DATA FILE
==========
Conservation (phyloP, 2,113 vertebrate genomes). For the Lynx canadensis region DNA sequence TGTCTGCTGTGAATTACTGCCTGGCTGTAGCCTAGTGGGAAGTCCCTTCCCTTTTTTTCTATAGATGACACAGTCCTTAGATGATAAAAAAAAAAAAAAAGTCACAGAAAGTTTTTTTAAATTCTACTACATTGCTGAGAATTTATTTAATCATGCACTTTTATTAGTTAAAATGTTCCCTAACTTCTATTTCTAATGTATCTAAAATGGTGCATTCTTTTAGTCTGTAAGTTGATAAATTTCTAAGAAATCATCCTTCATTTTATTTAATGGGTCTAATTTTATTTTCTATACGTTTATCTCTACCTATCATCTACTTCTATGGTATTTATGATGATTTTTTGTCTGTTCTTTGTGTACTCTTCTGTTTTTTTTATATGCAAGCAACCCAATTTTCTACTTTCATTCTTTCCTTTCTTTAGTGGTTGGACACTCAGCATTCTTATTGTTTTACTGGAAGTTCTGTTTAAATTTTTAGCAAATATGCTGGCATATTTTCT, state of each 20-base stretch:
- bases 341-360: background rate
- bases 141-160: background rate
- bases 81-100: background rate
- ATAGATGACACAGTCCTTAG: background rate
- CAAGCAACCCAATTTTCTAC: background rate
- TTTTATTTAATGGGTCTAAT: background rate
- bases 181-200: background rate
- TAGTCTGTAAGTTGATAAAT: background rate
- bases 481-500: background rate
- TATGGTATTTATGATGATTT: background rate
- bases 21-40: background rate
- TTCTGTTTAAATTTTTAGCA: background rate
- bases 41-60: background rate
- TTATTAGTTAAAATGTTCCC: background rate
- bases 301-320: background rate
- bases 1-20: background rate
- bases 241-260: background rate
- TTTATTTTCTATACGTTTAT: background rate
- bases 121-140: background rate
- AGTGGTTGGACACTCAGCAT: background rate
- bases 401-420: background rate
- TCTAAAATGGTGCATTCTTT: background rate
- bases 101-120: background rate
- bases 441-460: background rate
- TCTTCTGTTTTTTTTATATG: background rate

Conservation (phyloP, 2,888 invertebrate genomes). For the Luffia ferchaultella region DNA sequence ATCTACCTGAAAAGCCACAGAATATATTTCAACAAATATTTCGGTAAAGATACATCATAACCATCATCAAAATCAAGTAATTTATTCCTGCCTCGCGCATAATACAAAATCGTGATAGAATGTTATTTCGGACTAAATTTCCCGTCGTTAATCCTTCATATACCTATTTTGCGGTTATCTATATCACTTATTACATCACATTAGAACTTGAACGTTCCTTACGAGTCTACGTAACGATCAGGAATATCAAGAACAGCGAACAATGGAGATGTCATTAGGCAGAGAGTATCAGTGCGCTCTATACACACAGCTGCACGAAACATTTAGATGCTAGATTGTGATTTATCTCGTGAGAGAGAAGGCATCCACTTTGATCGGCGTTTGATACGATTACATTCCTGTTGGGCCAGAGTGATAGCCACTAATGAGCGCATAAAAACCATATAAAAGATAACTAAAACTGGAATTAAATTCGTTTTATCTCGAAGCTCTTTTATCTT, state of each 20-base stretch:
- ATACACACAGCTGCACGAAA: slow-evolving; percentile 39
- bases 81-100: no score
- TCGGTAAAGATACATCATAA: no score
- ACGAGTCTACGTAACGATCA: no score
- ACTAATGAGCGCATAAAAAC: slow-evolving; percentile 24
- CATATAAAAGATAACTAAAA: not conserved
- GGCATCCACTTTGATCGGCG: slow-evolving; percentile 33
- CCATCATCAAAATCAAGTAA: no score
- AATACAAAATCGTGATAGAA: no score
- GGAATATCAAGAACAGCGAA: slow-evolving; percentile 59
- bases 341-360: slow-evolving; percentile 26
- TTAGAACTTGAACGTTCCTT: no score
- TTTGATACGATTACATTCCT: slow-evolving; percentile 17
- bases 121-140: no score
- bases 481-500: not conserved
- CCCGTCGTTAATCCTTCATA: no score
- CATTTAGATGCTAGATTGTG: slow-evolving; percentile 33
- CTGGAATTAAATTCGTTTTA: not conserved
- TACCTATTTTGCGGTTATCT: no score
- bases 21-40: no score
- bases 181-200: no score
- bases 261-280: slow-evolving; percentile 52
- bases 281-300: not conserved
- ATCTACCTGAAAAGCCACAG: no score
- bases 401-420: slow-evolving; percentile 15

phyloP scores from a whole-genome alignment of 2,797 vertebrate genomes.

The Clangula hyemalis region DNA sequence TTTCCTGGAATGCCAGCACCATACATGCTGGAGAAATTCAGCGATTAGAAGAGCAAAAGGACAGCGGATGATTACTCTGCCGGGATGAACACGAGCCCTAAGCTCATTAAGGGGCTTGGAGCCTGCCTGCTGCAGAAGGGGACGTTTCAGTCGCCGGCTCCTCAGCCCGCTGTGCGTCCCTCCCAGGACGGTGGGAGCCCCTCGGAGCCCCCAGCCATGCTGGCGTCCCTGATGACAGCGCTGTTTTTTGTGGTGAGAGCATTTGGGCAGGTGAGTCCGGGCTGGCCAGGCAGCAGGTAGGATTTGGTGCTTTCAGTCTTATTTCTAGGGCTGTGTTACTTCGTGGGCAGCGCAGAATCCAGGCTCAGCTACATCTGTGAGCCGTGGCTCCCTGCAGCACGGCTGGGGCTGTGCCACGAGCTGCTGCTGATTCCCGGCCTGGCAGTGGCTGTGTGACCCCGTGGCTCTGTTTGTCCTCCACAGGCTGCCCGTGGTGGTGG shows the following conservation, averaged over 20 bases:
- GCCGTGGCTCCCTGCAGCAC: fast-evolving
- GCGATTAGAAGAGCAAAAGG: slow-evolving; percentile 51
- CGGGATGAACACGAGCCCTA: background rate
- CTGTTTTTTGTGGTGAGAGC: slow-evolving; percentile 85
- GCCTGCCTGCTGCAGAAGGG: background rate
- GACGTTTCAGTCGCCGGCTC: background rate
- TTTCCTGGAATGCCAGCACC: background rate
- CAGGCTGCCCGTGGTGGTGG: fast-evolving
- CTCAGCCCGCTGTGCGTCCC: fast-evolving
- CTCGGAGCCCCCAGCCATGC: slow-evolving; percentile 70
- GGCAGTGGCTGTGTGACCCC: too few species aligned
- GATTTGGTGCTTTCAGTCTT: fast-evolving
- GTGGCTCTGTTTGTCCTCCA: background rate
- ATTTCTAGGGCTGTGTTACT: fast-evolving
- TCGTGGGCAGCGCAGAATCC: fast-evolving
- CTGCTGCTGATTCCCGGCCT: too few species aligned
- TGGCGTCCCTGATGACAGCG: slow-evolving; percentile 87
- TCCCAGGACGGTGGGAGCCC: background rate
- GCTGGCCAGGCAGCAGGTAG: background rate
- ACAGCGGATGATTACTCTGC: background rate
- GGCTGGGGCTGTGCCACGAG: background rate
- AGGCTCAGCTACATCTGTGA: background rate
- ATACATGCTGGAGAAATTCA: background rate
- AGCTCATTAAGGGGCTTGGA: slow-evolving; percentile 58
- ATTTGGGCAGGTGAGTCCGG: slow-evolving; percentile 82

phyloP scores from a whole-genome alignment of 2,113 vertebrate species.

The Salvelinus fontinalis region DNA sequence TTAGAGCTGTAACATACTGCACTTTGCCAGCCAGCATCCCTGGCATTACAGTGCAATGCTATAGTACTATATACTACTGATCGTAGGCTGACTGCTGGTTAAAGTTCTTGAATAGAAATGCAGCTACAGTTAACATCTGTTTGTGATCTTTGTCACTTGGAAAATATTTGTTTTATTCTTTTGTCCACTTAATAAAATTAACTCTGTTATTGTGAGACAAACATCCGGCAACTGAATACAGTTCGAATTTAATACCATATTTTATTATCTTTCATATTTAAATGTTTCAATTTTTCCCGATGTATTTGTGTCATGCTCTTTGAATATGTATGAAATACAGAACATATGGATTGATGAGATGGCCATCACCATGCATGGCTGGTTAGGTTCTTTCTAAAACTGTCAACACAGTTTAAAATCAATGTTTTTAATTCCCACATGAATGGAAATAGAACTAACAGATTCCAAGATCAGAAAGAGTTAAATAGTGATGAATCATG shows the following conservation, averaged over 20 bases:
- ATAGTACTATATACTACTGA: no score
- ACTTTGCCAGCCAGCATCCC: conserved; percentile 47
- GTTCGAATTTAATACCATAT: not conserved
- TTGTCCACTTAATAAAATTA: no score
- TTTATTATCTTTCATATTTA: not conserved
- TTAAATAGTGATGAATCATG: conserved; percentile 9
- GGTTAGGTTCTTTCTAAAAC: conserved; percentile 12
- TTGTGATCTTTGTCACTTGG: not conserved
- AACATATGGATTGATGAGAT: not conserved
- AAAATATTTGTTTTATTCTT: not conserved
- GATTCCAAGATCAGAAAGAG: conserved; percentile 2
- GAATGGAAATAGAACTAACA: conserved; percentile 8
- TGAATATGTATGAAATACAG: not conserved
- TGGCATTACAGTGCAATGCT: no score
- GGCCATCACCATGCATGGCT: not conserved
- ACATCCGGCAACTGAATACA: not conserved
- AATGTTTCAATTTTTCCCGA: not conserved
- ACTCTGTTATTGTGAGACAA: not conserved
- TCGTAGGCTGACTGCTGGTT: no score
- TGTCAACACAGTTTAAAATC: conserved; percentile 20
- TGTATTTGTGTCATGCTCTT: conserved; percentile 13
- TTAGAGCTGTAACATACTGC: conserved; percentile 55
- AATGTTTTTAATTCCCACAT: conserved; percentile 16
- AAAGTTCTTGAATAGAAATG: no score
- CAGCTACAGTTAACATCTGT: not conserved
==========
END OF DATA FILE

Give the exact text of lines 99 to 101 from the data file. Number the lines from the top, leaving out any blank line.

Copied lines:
- ACTCTGTTATTGTGAGACAA: not conserved
- TCGTAGGCTGACTGCTGGTT: no score
- TGTCAACACAGTTTAAAATC: conserved; percentile 20